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Conservationists Ask Utah to Spare Endangered Mexican Gray Wolf

The rare Mexican gray wolf is protected in all states by the Endangered Species Act, except in parts of northeastern Utah, where it has been delisted.

Utah officials have placed a trap-and-destroy order on an endangered Mexican gray wolf believed to have killed livestock in the state. Conservation groups are calling on state wildlife officials to humanely capture the rare predator, and release it into the wild. 

Mexican gray wolves were brought back from near-extinction by the Endangered Species Act, signed in 1973. A calf was found dead around June 1 on a ranch in northeast Utah – a region where Mexican gray wolves are not on the endangered list. Biologist Michael Robinson with the Center For Biological Diversity said the animal should still be protected by federal law.


"Biologically, under the standards of the Endangered Species Act, these are still endangered animals," said Robinson. "And it's intuitively obvious, because there's only one of them that's on the run; it doesn't even have a family in that area. So, they're very much in peril, very much qualify under the Endangered Species Act."


Leann Hunting with the Utah Department of Agriculture and Food said, as of Tuesday, the wolf had not been seen or captured, and state officers were no longer actively searching for it. However, the wolf could still be trapped or killed by private citizens, since it is designated as a nuisance.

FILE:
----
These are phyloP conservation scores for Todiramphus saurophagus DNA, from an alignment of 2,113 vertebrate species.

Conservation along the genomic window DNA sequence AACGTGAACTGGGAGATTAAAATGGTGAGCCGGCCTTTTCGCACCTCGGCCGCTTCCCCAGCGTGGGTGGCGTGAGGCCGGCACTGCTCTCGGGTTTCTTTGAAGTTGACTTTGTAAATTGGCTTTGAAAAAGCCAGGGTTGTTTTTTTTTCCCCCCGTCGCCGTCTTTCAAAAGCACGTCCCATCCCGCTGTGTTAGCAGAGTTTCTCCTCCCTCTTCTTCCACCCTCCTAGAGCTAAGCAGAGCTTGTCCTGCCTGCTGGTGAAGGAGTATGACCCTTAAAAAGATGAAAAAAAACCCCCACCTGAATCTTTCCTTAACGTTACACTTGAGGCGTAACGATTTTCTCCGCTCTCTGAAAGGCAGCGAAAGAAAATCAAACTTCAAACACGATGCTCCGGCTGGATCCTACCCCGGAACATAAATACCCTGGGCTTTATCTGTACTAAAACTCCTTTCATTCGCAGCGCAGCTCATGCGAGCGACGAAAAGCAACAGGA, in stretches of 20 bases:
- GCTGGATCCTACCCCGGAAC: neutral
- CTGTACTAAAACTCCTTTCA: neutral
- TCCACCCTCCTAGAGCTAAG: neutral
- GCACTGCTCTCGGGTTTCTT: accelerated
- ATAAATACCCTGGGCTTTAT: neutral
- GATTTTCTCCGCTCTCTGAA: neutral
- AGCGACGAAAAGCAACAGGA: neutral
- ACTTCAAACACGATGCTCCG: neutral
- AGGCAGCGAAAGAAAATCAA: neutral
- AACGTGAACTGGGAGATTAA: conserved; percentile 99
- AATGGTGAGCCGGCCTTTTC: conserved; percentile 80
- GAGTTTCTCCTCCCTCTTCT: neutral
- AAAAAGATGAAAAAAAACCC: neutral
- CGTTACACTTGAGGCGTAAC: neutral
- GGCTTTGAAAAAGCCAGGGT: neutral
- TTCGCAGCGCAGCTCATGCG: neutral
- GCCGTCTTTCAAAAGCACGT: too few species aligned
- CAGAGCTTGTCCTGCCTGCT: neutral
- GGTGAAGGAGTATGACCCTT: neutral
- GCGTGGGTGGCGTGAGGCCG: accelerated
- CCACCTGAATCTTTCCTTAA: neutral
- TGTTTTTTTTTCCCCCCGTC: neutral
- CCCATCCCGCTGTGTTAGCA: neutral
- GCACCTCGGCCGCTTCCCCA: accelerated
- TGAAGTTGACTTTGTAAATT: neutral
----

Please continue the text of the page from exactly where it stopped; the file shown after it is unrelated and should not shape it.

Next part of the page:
Robinson said government agencies hunted wolves into extinction in most western states, including Utah, during the 20th century, to protect ranchers’ herds from predation. He said this changed with the Endangered Species Act.


"The Endangered Species Act led to reintroduction of wolves into Yellowstone National Park and central Idaho in 1995, and the reintroduction of Mexican gray wolves from the last few surviving animals, their descendants, in 1998," said Robinson.


He said conservationists and biologists have worked since the late 1970s to restore the species to its historical habitats. The program began with fewer than a dozen animals, and now there are at least 163 Mexican grays in the wild.

Despite their federal recognition as endangered, in 2011, the Utah congressional delegation attached a rider to the federal budget that decertified Mexican grays in a small part of the state. Robinson said challenges to that regulation are still being litigated.